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The three voices of poetry.

Author: T S Eliot
Publisher: New York, Cambridge University Press, 1954.
Edition/Format:   Print book : EnglishView all editions and formats
Summary:
Of the three voices of poetry, here defined by T.S. Eliot, the first voice is that of the poet talking to himself, directly expressing his own thoughts. His first obligation is to achieve absolute clarity for himself, often through the most painful effort and at the cost of being termed consciously unintelligible. The second voice is that of the poet adressing an audience, offering a message, as in the poem intended  Read more...
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Genre/Form: Poetry
Dust jackets
Additional Physical Format: Online version:
Eliot, T.S. (Thomas Stearns), 1888-1965.
Three voices of poetry.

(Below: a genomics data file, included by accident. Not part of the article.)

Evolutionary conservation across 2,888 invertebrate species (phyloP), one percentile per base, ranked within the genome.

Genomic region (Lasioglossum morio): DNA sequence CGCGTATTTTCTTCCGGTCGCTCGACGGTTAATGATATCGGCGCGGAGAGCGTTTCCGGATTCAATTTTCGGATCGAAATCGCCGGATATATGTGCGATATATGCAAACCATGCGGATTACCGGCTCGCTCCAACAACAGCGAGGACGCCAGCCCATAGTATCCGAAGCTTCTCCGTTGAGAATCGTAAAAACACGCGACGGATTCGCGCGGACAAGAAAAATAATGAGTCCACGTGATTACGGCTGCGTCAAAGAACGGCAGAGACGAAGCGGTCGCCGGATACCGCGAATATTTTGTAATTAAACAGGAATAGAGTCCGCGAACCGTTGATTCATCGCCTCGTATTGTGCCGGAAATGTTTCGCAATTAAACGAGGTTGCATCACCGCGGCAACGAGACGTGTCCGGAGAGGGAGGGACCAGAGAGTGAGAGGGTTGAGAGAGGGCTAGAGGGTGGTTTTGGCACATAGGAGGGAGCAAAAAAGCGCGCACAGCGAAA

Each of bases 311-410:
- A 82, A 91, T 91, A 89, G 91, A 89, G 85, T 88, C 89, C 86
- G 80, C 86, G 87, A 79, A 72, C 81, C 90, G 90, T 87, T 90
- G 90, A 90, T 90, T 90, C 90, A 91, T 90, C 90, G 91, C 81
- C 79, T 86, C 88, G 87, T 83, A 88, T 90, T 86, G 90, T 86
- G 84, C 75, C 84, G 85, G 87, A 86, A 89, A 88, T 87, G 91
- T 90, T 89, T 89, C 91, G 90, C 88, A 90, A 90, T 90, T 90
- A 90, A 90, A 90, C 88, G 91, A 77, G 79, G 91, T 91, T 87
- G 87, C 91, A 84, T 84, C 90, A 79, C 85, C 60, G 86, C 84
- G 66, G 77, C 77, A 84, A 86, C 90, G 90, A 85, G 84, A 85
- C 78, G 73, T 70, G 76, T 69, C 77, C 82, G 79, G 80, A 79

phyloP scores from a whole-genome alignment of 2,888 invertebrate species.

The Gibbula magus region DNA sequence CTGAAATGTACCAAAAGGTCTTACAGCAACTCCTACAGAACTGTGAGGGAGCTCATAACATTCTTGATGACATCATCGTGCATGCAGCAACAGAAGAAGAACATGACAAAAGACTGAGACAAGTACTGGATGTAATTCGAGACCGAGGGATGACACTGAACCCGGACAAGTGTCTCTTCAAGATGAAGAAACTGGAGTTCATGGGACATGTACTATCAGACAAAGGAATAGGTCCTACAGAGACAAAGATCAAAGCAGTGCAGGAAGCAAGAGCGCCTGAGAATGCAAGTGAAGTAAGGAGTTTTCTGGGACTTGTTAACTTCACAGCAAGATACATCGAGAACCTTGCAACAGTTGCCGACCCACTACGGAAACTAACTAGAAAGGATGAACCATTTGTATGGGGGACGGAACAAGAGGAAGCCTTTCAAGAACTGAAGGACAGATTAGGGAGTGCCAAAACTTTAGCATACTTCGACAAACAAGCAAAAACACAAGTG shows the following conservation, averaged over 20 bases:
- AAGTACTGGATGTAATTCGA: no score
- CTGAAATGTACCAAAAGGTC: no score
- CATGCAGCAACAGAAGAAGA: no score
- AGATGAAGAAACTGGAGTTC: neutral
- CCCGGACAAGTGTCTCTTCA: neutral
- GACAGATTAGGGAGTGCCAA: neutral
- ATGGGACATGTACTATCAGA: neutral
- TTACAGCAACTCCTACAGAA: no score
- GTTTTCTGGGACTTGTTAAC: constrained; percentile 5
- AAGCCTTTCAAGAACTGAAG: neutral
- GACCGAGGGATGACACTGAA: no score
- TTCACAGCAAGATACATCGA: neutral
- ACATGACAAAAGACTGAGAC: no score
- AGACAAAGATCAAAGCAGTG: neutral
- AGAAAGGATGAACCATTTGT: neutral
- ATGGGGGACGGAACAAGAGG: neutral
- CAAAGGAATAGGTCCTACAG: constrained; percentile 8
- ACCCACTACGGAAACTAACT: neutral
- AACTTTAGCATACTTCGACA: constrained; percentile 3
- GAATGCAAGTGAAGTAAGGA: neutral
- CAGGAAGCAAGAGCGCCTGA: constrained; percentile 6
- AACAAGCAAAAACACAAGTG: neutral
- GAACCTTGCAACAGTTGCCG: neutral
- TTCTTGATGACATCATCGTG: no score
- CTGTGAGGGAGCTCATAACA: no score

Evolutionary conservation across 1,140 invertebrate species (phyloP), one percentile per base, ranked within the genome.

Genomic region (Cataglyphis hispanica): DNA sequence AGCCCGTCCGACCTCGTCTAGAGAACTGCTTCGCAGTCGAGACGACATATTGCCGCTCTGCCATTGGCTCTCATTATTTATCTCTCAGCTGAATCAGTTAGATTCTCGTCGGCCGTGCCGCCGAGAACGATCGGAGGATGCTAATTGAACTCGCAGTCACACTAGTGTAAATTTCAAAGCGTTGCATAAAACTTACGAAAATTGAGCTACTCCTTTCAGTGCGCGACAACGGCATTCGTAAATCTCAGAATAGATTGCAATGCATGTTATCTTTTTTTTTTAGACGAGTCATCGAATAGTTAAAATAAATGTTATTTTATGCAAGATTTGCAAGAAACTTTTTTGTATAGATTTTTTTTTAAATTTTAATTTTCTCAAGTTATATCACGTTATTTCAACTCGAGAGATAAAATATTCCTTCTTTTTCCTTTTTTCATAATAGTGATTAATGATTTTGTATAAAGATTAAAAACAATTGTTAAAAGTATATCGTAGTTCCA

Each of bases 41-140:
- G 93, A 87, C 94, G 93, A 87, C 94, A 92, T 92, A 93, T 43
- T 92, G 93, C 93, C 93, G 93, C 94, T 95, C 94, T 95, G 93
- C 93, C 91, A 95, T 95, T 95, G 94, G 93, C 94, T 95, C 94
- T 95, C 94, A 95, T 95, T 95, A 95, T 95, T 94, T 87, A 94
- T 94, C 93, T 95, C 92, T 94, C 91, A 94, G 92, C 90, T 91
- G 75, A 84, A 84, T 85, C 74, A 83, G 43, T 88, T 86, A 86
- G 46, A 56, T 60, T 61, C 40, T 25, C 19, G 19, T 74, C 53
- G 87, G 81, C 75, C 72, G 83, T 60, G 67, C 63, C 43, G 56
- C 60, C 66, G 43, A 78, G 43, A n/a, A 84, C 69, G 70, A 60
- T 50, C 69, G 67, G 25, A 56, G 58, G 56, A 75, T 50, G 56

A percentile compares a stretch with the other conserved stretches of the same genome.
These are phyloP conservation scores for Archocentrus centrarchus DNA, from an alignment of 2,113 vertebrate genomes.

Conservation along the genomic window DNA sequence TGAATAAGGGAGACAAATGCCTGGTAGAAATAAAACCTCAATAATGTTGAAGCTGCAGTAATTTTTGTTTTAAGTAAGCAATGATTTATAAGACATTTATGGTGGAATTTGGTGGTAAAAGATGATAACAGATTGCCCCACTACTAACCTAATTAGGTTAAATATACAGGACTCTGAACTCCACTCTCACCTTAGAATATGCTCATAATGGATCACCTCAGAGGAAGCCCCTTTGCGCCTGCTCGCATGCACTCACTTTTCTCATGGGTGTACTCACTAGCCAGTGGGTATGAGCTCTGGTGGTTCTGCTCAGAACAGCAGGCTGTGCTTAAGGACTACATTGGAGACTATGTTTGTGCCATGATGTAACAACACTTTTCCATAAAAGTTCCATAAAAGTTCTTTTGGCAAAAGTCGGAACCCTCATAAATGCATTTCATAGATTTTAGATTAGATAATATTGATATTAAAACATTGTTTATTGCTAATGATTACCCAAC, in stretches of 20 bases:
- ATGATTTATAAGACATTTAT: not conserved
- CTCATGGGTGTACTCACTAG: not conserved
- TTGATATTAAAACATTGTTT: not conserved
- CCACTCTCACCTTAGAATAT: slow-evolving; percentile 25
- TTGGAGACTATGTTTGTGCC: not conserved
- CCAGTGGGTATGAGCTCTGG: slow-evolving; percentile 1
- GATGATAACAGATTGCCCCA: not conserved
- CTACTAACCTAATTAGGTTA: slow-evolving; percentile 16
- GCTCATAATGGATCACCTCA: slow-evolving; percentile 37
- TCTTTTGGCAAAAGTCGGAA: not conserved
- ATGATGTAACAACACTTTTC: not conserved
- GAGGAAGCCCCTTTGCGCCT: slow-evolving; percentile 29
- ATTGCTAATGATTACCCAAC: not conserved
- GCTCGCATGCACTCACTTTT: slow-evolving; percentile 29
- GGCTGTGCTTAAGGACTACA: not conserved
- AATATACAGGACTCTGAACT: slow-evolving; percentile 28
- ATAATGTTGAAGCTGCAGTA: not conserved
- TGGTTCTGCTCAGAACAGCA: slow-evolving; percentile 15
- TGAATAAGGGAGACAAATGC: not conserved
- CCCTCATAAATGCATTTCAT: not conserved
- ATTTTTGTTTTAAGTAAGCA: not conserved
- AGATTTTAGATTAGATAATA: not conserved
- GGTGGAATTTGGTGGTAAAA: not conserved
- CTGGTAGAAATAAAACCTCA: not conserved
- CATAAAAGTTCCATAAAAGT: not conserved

New York, Cambridge University Press, 1954
(OCoLC)613246186
Document Type: Book
All Authors / Contributors: T S Eliot
OCLC Number: 588488
Description: 39 pages 20 cm

Abstract:

Of the three voices of poetry, here defined by T.S. Eliot, the first voice is that of the poet talking to himself, directly expressing his own thoughts. His first obligation is to achieve absolute clarity for himself, often through the most painful effort and at the cost of being termed consciously unintelligible. The second voice is that of the poet adressing an audience, offering a message, as in the poem intended to instruct or to persuade, or the poem written to amuse. The third voice is that of the poet when he is creating a character, as in a poetic drama. It is Mr Eliot's belief that in every poem, from the private meditation to the epic or the drama, more than one voice is to be heard; these he challenges us to distinguish.

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